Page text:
Nation commemorates victims of Manchester Arena bombing on first anniversary of atrocity


The 22 victims of the Manchester Arena atrocity were remembered yesterday at an emotional national commemoration service.

One year on from the May 22 attack, around 800 people attended an emotional service at Manchester Cathedral.

Families and friends of the victims and survivors were joined by front line responders and volunteers who helped in the tragic aftermath of the end of last year’s Ariana Grande concert.

Among the dignitaries who were present were the Duke of Cambridge, Prime Minister Theresa May, Labour Party leader Jeremy Corbyn, First Minister of Scotland Nicola Sturgeon and Greater Manchester Mayor Andy Burnham.

A one-minute silence – observed nationwide – was held at 2.30pm, with tears inside the cathedral and outside, where thousands watched on a big screen in nearby Cathedral Gardens.

Photographs of those who died in the bombing were displayed on screens in the cathedral shortly before the silence.

Twenty-two lit candles on the altar represented each one of the victims, which were made using wax from the thousands of candles left in St Ann’s Square in their memory last May.

A larger single lit candle remembered bereaved families and friends, the hundreds who were physically or psychologically injured and their families and friends, those who helped on the night and those who have assisted or supported the community in their recovery.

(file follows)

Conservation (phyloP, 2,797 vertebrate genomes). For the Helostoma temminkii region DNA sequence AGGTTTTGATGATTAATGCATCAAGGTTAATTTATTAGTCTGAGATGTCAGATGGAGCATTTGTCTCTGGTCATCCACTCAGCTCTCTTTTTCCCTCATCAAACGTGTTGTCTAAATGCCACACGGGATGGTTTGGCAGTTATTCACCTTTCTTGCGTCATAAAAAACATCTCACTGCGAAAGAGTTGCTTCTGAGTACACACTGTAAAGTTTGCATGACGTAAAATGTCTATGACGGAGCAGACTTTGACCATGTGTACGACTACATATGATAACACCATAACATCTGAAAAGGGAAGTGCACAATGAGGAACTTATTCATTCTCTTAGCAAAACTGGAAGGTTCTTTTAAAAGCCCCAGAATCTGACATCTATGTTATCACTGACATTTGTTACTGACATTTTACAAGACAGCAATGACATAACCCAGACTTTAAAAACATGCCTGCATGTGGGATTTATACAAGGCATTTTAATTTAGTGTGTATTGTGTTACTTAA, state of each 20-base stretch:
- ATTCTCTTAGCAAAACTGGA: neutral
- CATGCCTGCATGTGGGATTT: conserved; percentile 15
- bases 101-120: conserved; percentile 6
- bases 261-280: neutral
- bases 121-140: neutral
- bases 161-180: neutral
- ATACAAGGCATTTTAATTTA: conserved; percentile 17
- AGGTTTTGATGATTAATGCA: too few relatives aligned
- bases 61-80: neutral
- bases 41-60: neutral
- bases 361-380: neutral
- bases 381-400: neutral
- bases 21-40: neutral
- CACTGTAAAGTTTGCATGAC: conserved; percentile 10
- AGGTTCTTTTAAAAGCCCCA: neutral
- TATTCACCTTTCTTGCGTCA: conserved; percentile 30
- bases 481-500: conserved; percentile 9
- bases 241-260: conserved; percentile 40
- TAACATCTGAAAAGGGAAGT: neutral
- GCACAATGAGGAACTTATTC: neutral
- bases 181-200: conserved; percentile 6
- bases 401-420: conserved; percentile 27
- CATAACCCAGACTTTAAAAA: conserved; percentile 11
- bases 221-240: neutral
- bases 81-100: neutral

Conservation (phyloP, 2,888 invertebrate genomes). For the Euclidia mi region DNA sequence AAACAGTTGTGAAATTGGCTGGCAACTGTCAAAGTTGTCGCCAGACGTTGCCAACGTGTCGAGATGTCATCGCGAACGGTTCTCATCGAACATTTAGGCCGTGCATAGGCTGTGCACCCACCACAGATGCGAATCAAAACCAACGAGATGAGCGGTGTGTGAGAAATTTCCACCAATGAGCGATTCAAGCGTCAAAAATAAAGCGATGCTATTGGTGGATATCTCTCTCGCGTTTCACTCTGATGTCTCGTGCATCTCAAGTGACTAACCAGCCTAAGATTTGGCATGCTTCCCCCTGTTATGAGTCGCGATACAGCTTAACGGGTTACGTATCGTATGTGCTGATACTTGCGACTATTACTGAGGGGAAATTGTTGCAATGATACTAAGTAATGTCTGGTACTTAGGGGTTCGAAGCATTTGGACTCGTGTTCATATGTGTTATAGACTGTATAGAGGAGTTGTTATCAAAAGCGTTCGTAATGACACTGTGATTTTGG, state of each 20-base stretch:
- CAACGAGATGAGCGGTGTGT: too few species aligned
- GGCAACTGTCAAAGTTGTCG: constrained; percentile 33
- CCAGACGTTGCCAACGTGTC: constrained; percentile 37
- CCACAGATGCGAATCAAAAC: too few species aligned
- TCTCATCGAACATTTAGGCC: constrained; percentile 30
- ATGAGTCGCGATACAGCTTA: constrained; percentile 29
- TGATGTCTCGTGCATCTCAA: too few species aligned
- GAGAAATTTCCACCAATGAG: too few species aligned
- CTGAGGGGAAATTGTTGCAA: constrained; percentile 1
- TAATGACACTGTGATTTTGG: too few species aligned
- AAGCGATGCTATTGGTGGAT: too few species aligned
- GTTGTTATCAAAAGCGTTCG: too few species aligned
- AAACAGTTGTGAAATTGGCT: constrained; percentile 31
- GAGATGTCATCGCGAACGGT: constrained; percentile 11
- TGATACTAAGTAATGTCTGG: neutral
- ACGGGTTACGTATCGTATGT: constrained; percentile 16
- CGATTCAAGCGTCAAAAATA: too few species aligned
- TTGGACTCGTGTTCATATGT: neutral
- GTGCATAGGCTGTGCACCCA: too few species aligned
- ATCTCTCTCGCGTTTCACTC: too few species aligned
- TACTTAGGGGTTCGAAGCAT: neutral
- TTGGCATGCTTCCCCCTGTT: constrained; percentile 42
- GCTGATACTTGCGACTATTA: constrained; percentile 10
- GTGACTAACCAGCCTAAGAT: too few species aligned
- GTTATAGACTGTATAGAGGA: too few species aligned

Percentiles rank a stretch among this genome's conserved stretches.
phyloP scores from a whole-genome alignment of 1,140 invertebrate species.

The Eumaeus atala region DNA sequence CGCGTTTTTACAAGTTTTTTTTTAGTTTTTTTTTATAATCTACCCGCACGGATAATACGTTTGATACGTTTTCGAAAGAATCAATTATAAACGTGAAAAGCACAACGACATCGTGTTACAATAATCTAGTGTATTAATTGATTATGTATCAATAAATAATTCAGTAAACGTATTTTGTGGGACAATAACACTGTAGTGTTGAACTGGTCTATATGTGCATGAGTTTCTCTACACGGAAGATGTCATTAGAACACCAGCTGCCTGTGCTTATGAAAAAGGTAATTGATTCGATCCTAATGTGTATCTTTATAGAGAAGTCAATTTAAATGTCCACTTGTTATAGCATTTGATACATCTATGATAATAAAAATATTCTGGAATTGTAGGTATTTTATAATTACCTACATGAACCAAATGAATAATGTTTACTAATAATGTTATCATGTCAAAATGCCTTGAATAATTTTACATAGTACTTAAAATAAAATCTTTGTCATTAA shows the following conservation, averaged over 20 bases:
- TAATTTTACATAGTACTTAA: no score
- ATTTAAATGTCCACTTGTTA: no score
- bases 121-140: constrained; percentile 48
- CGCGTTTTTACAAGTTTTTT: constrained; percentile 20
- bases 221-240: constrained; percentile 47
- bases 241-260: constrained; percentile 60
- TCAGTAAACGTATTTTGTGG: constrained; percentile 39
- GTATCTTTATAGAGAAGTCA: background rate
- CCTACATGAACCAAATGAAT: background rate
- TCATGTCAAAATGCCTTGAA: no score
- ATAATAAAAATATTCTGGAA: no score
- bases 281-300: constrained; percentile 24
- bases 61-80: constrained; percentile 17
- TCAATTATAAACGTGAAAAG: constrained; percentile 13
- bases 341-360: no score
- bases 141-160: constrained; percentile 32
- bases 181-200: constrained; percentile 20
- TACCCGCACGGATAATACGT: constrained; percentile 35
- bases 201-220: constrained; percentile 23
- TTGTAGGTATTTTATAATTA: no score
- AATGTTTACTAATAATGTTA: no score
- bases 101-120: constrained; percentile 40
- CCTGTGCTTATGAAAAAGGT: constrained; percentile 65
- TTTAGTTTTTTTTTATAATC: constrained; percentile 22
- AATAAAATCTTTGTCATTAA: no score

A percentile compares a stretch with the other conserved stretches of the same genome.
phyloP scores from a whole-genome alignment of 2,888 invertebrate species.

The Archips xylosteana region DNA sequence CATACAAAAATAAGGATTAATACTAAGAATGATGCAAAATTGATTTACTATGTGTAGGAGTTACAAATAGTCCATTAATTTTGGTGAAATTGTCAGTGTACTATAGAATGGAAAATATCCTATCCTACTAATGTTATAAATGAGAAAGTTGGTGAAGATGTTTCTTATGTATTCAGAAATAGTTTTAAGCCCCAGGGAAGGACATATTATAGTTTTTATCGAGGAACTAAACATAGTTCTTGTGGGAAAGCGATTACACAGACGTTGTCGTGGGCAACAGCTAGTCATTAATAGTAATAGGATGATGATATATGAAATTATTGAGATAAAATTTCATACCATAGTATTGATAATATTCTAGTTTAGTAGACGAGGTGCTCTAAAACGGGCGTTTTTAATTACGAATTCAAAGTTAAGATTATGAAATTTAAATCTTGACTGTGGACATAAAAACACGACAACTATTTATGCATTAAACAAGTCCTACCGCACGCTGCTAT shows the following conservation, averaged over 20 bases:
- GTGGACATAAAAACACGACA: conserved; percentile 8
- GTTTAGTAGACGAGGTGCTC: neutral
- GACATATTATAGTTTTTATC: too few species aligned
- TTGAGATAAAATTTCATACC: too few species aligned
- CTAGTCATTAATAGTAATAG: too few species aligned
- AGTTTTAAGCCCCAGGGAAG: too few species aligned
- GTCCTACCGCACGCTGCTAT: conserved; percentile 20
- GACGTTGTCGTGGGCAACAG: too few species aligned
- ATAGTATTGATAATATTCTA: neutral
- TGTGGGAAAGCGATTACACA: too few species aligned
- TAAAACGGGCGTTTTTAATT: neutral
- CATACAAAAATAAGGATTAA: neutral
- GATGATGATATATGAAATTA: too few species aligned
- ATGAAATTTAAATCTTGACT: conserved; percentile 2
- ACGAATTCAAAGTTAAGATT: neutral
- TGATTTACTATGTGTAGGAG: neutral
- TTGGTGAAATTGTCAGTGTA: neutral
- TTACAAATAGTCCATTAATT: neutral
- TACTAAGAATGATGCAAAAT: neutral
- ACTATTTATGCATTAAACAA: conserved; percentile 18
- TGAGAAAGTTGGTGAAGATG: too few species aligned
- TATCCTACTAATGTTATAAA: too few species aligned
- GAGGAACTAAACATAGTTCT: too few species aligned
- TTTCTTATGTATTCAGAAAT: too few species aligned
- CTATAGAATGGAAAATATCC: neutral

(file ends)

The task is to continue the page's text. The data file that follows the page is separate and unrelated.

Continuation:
Officiating the service, the Dean of Manchester, the Very Rev Rogers Govender, said: “In this service we come together as people of different faiths and none, as we remember with love before God those whose lives were lost, and those whose lives have been changed forever and have to live with the terrible memories of that day 12 months ago.

“There is a land of the living and a land of the dead, and the bridge between them is love, the only survival, the only meaning.”

He added: “Everyone was loved so very dearly by people who are here today as well as by those who are not.

“They will live on through those who love them… those lost and their loved ones will forever be in the hearts of the people of Manchester.”

In an address, the Bishop of Manchester, the Rt Rev David Walker, said: “This cathedral is here, Manchester is here and you who were hurt or bereaved 12 months ago today are forever part of Manchester and forever part of us.”

Prince William gave a Bible reading, The Gift Of Love, and readings were also given by George Herbert, a student at Chetham’s School of Music; Remsha Asif, a student at Whalley Range High School for Girls; Michelle Milner, deputy director of nursing at Royal Manchester Children’s Hospital, along with members of the Hindi, Muslim, Sikh and Jewish communities.

Hymns sung by the Manchester Cathedral Choir were Amazing Grace, Be Still My Soul and I Watch The Sunrise.

Halle Youth Choir performed Over The Rainbow.

The final blessing was given by the Archbishop of York, the Most Rev Dr John Sentamu, before the service was drawn to a close by the national anthem.

The order of service listed the 22 names of those who lost their lives with the heading “In our hearts forever”.

Members of the public also watched the proceedings on screen at York Minster, Liverpool Metropolitan Cathedral and Glasgow Cathedral.

William and the Prime Minister met some of the bereaved families following the service.

Later, more than 3,000 singers from local choirs joined forces at the Manchester Together With One Voice event in the city’s Albert Square.

Among those performing were the Manchester Survivors Choir, a group made up of people who were at the arena on the night of the fateful concert, and Parrs Wood High School’s Harmony Group, whose post-attack tribute went viral last year.

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